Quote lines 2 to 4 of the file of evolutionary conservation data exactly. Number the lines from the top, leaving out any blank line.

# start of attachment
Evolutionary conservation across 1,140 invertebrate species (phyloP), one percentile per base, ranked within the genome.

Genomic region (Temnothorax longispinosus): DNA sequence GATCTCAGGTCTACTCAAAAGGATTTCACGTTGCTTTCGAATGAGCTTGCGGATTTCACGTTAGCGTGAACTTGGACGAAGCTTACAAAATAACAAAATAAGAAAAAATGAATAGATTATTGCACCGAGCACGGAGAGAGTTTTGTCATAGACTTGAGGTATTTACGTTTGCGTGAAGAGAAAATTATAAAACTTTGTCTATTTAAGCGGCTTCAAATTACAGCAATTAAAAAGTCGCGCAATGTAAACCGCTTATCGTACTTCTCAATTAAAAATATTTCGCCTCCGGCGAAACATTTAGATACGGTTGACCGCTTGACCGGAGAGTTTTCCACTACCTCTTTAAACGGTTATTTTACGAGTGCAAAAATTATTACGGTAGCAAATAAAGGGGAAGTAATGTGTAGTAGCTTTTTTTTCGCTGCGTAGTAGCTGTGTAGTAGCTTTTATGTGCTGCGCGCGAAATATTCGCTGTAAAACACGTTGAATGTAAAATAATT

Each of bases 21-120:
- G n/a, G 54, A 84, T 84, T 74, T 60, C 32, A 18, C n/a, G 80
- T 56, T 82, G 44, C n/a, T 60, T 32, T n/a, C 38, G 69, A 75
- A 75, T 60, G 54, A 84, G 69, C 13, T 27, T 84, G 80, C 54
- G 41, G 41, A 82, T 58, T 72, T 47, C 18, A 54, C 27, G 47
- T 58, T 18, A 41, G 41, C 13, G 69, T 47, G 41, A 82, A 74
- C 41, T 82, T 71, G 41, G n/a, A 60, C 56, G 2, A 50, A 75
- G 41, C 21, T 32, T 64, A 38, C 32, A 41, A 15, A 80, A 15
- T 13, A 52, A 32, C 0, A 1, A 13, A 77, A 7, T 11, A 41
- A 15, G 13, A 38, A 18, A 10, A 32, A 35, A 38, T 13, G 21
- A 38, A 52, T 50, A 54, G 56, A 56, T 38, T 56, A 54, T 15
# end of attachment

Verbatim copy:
Genomic region (Temnothorax longispinosus): DNA sequence GATCTCAGGTCTACTCAAAAGGATTTCACGTTGCTTTCGAATGAGCTTGCGGATTTCACGTTAGCGTGAACTTGGACGAAGCTTACAAAATAACAAAATAAGAAAAAATGAATAGATTATTGCACCGAGCACGGAGAGAGTTTTGTCATAGACTTGAGGTATTTACGTTTGCGTGAAGAGAAAATTATAAAACTTTGTCTATTTAAGCGGCTTCAAATTACAGCAATTAAAAAGTCGCGCAATGTAAACCGCTTATCGTACTTCTCAATTAAAAATATTTCGCCTCCGGCGAAACATTTAGATACGGTTGACCGCTTGACCGGAGAGTTTTCCACTACCTCTTTAAACGGTTATTTTACGAGTGCAAAAATTATTACGGTAGCAAATAAAGGGGAAGTAATGTGTAGTAGCTTTTTTTTCGCTGCGTAGTAGCTGTGTAGTAGCTTTTATGTGCTGCGCGCGAAATATTCGCTGTAAAACACGTTGAATGTAAAATAATT

Each of bases 21-120:
- G n/a, G 54, A 84, T 84, T 74, T 60, C 32, A 18, C n/a, G 80